and full size insignia are not aligned together. (This
restriction does not apply to neck ribbon insignia, which are
always full size and are worn independently of other insignia).
Order of Insignia:
Orders, decorations and medals are worn in the following order
from the wearer's right to left:
Decorations of honor
Federal decorations of honor or valor in order of precedence
Federal campaign medals in chronological order
State campaign medals
State organizational and long-service medals
Insignia of patriotic and veterans societies, in the order of
p. (5), (6), (7) and (8) above are never worn on Federal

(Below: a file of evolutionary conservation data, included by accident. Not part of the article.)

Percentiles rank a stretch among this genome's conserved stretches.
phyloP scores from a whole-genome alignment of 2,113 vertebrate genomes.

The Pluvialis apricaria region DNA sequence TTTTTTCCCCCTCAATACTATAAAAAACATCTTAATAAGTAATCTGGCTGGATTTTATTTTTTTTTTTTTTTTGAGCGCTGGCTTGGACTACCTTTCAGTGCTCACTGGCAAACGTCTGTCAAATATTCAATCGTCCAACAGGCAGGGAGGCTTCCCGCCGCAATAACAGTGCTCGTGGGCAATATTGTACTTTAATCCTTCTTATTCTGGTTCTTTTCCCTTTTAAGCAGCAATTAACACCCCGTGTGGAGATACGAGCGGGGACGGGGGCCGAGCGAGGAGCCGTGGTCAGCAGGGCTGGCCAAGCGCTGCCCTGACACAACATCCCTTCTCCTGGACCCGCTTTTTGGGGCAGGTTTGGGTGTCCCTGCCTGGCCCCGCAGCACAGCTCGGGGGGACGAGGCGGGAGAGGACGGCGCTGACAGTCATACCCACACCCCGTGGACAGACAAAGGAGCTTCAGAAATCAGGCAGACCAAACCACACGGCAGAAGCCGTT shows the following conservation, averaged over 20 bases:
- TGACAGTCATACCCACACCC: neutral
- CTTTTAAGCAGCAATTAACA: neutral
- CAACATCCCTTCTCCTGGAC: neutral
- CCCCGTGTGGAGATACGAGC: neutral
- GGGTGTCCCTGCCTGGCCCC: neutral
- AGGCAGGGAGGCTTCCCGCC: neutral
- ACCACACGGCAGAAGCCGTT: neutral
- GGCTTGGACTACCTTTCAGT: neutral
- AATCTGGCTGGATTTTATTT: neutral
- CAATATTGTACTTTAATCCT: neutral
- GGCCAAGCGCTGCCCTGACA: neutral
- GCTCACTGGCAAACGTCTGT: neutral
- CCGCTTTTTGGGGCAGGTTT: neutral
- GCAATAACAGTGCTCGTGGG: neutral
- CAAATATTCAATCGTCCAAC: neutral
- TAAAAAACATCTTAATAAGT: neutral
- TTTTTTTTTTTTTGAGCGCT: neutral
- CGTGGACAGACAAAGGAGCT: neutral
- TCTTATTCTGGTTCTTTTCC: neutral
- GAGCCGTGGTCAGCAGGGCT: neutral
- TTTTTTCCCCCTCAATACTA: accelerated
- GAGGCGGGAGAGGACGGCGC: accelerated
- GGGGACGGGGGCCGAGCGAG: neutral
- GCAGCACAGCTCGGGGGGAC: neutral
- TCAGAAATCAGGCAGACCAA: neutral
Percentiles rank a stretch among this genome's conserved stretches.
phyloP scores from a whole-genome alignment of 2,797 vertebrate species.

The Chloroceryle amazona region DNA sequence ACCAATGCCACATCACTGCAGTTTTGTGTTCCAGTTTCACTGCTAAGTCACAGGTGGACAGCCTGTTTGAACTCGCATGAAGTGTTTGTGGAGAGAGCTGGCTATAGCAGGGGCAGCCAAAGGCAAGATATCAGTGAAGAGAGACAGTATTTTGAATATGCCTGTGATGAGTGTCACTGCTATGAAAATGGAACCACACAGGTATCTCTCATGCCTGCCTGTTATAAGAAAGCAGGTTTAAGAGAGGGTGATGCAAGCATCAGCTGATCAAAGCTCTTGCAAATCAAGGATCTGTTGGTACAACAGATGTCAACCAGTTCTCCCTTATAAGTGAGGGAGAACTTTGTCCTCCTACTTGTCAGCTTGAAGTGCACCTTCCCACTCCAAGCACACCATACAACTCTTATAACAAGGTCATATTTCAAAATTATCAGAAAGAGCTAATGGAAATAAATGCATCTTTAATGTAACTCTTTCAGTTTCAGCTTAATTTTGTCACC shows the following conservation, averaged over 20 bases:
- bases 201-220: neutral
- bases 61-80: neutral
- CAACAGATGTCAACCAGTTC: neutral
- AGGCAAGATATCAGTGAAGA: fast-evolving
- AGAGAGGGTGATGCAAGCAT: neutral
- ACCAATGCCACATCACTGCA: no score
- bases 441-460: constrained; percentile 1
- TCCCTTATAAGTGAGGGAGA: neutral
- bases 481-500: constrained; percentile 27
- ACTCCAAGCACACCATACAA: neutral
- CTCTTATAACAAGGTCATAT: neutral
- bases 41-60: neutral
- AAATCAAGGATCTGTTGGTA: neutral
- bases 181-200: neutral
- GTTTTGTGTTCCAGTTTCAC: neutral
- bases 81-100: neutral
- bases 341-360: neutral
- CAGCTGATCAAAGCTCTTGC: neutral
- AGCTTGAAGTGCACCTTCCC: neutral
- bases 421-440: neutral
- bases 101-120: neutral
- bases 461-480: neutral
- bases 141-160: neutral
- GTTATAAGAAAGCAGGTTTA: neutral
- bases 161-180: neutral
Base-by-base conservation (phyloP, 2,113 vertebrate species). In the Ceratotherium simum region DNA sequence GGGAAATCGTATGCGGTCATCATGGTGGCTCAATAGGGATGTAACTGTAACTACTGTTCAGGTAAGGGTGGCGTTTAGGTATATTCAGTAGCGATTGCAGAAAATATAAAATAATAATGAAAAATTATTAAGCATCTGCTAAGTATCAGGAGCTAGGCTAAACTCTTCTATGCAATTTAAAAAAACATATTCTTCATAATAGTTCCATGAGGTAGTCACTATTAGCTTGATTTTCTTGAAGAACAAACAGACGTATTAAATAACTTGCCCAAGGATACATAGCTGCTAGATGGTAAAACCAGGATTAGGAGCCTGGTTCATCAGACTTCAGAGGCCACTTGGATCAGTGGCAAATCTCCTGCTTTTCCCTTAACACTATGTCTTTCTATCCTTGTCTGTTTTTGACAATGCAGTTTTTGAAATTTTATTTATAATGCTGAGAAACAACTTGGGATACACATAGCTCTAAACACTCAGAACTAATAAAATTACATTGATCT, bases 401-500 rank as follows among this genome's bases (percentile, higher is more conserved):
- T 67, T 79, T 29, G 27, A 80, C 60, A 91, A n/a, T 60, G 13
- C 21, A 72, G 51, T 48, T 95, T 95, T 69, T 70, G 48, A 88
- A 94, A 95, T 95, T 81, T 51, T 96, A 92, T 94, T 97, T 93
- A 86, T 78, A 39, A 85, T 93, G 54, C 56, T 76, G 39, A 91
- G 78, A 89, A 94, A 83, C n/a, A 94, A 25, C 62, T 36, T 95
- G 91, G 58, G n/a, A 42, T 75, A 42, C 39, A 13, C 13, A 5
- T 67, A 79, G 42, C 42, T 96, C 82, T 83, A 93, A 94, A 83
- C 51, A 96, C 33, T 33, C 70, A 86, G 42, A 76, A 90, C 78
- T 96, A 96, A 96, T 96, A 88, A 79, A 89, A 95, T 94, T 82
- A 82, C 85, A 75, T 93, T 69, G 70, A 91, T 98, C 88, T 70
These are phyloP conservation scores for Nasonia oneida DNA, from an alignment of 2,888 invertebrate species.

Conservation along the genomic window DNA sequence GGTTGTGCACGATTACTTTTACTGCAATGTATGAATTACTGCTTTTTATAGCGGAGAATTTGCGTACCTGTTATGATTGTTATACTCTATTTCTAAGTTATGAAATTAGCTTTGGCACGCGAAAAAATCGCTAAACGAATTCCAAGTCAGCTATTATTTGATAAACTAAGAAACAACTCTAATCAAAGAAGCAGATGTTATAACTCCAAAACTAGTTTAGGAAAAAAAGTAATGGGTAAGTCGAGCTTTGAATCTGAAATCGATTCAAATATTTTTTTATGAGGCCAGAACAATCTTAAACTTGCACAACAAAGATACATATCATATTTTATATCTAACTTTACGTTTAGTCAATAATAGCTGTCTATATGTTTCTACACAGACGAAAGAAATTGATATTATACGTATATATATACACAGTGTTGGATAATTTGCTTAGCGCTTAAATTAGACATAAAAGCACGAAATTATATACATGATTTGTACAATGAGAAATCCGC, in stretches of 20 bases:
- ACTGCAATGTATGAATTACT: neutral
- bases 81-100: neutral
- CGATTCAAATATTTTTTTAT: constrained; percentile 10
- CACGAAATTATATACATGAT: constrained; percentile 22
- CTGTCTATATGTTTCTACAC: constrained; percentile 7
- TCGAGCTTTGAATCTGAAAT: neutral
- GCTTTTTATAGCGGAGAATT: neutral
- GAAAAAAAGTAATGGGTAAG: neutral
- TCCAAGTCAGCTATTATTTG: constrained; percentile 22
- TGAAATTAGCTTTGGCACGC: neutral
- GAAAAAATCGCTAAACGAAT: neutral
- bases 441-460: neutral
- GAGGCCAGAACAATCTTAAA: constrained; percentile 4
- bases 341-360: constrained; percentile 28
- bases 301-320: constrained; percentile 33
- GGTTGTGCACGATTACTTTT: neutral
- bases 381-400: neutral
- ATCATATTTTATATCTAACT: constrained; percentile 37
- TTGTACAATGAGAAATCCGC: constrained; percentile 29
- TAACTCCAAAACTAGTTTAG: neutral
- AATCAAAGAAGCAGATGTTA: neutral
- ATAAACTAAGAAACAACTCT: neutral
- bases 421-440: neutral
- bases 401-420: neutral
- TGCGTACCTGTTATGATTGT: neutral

uniforms except on appropriate occasions of related
significance. Insignia are never worn on the overcoat except
when specifically ordered.
The complete, chronological list of the hereditary societies and
orders of the
is located on this site.
The Rosette is worn only on informal occasions in the left lapel
of a blazer or sack suit provided that no other insignia is worn
at the same time. It is never worn with formal evening dress.
During inclement weather, on occasions of ceremony, it may be
placed on the lapel of an overcoat for identification.
The blazer patch is correctly worn on a traditional
blazer. It is mounted on the jacket pocket on the left side of
the coat and never worn with that of another society or order.
This insignia is never used with formal attire or for any other
Many of the hereditary organizations provide a necktie in the
societies' colors for their members. They are correctly used as
any other necktie.